Thursday, January 17, 2008

Able Abel

It should come as no surprise that I have an affinity for the viola da gamba, if only because of its indirect relationship with the lute—more especially the vihuela. The vihuela, which is tuned and played like a lute, was played in two forms, by hand and by bow. I believe the hourglass shape of the instrument lends itself better to bowing than the pear shape of the lute. Indeed, hold a vihuela vertically and it looks like a small viol. Indeed, the Italian name of the vihuela was viola. There is no escaping a connection.

This focus is somewhat unique with me because I tend to favor solo instruments that I have played (however ineptly). I feel a greater connection when I understand the mechanics and have at least a glimmer of an idea of the secrets. The bow is beyond my comprehension, but it is magical, giving an instrument the expressiveness of the voice. I guess I'm attracted to the viol because it is what a lute would sound like if it could sing like a human. And, of course, there is the wealth of beautiful 17th century French music devoted to the bass viol.

Like the lute, the viol was a dying instrument in the 18th century. By mid century it was basically dead in France (as was the lute), but lived a niche existence in the German-speaking countries. One of the very last masters was none other than Carl Friedrich Abel, student of Sebastian Bach, pal of Johann Christian Bach. In fact, like J.C., Abel migrated to London, where the two promoted concerts for a while. Abel briefly reinvigorated interest in the instrument through exceptional musicianship. There is an interesting story that he intentionally eschewed technically challenging music to assure he could play both beautifully and effortlessly; I don't have a problem with that, as I would much rather hear a beautiful, but simple, piece played perfectly than some complex machination as an athletic workout.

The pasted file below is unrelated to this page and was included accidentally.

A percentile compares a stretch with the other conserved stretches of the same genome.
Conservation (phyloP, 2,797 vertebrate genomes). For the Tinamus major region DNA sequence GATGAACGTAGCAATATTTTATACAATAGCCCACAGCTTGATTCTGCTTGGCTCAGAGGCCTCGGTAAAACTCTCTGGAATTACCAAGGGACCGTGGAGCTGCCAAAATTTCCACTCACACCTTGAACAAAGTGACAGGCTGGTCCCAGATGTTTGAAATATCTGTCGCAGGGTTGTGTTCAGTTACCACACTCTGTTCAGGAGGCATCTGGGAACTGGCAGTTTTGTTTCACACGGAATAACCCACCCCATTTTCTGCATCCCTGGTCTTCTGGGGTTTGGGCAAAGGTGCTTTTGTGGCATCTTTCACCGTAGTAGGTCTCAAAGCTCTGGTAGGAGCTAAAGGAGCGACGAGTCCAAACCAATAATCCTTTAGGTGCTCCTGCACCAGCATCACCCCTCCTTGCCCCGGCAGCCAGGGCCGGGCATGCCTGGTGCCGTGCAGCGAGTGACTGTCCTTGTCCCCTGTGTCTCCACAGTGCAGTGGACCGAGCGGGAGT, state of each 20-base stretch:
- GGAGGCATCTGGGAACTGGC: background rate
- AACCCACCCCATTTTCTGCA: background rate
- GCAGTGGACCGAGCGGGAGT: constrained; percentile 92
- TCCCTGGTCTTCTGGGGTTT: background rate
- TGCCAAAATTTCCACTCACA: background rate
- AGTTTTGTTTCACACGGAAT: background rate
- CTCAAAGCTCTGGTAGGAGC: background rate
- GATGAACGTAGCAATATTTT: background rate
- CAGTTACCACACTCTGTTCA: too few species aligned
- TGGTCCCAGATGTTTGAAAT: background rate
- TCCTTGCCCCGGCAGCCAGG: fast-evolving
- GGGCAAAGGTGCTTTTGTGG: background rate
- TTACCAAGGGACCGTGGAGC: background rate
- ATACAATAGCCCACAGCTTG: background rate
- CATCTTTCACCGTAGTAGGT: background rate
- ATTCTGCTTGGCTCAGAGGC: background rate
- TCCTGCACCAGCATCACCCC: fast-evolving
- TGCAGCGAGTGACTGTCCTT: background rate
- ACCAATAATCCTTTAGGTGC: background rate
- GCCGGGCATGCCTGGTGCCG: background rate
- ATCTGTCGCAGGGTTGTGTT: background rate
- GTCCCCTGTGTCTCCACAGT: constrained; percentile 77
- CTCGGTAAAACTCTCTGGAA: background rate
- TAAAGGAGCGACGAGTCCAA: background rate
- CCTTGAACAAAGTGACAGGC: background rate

I had heard snippets of Abel's solo gamba music, but just snippets—in particular, an arpeggio study that shows of the instrument very nicely. Paolo Pandolfo plays three pieces, including one of these arpeggio pieces that he names Arpeggiata, on his marvelous CD, A Solo, (perhaps I should write of that recording later, as it is a favorite). I was excited to learn that there was a new recording devoted to these pieces by a performer I had not heard of before, Susanne Heinrich. This has turned out to be a marvelous recording on all three fronts: the music is memorable, the sound is top notch, and the performance has just the right combination of heartfelt simplicity that seems to live up to Abel's reputation. This is a collection of individual miniatures, four have been formed into a brief "sonata", but there is little of great weight here. Many of the pieces have the charm of Sebastian Bach's cello pieces. A special favorite is a masterful three voice fugue, WKO 196, that I'm sure would have made Abel's teacher proud.

I very much like Heinrich's warm and enthusiastic, yet sensible approach. She takes the same "Arpeggiata" (WKO 205) with as much feeling, but less license than Pandalfo—a very nice contrast between a German and Italian artist. I didn't recognize Heinrich as a soloist, and was surprised to learn that she is a frequent member of the Palladian Ensemble, a favorite of mine (a sad commentary on how carefully I study the names of the individuals); I have nearly all of their recordings—the ones I don't have are oversights!

I'm not done with the able Abel: like Krebs, he is one of those students of Bach that is too easily overlooked.